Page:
Pressure on AG to launch inquest into teen’s murder
PRESSURE is mounting on Attorney-General Yvette D'ath to act and order a coronial inquest into the brutal 1989 murder of Toowoomba teen Annette Jane Mason.
Ms D'ath has ruled out using her powers to order an inquest claiming there was insufficient evidence to do so.
But former Toowoomba detective Brian Tighe refuted Ms D'ath's claim this week saying he had no doubt the evidence collected over the years would lead to an outcome.
There is currently a petition calling on Attorney-General Yvette D'ath to act and order a coronial inquest into the murder of Annette Jane Mason.
Mr Tighe spent 13 years investigating Miss Mason's murder and believes it should be up to a coroner to determine the evidence's validity.
The Chronicle has launched an online petition calling on Ms D'ath to act in the name of justice, but most importantly, to give closure to Annette's grieving family.
Shadow Attorney-General Ian Walker said on Tuesday he would put pressure on the Palaszczuk Government to act.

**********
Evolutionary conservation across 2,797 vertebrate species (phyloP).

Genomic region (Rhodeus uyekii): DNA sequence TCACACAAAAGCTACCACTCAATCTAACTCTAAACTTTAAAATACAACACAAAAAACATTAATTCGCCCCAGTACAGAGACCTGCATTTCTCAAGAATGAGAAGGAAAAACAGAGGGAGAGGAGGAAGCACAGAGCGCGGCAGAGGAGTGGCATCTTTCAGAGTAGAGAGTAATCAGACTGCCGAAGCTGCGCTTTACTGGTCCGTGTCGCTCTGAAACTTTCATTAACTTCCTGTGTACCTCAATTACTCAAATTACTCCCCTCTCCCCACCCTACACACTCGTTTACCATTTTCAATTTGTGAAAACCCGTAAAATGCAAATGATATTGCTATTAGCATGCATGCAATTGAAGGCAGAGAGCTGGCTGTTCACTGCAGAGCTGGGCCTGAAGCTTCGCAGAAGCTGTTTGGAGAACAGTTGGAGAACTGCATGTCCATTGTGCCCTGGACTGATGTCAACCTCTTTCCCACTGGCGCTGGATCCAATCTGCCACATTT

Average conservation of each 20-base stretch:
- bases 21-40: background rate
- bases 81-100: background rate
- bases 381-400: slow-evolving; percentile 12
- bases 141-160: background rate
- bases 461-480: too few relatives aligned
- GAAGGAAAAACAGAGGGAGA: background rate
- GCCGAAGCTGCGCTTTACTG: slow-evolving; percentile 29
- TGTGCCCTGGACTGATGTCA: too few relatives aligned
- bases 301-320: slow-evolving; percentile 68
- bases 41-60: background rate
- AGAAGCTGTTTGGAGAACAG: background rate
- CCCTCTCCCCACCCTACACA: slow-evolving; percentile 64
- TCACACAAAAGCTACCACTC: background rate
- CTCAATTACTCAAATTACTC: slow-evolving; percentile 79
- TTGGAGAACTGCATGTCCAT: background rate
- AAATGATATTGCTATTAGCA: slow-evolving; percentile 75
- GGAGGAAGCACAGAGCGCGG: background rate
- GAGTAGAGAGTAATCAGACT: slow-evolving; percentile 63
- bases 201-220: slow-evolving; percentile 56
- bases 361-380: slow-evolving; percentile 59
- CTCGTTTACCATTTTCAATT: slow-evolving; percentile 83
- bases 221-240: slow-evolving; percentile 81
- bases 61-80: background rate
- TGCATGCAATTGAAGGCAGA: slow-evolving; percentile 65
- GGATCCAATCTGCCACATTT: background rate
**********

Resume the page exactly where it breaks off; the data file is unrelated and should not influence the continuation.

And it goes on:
He said the case should not be left on a shelf to collect dust.
"I would be pleased to meet Annette's parents at the earliest opportunity to discuss the case with a view to persuading both the Attorney-General and the Police Minister as to further action that could be taken in this matter," he said.
"The LNP has always stood for ensuring that people who commit crimes pay the appropriate penalty and that the community's safety is the priority.
"I would hate to think that any stone has been left unturned in this case."
Miss Mason's badly beaten and partly naked body was found on November 19, 1989 concealed under a doona in the sunroom of a house she shared with two other women at 131 Anzac Ave.
It is believed Miss Mason, 15, was murdered sometime between 5am and 7am. Her body was discovered around 2.10pm.
An autopsy conducted at the time revealed Miss Mason died from extensive head injuries. - APN NEWSDESK.
Anyone with any information surrounding Annette Jane Mason's murder in Toowoomba on November 19, 1989 is urged to phone Crime Stoppers on 1800 333 000.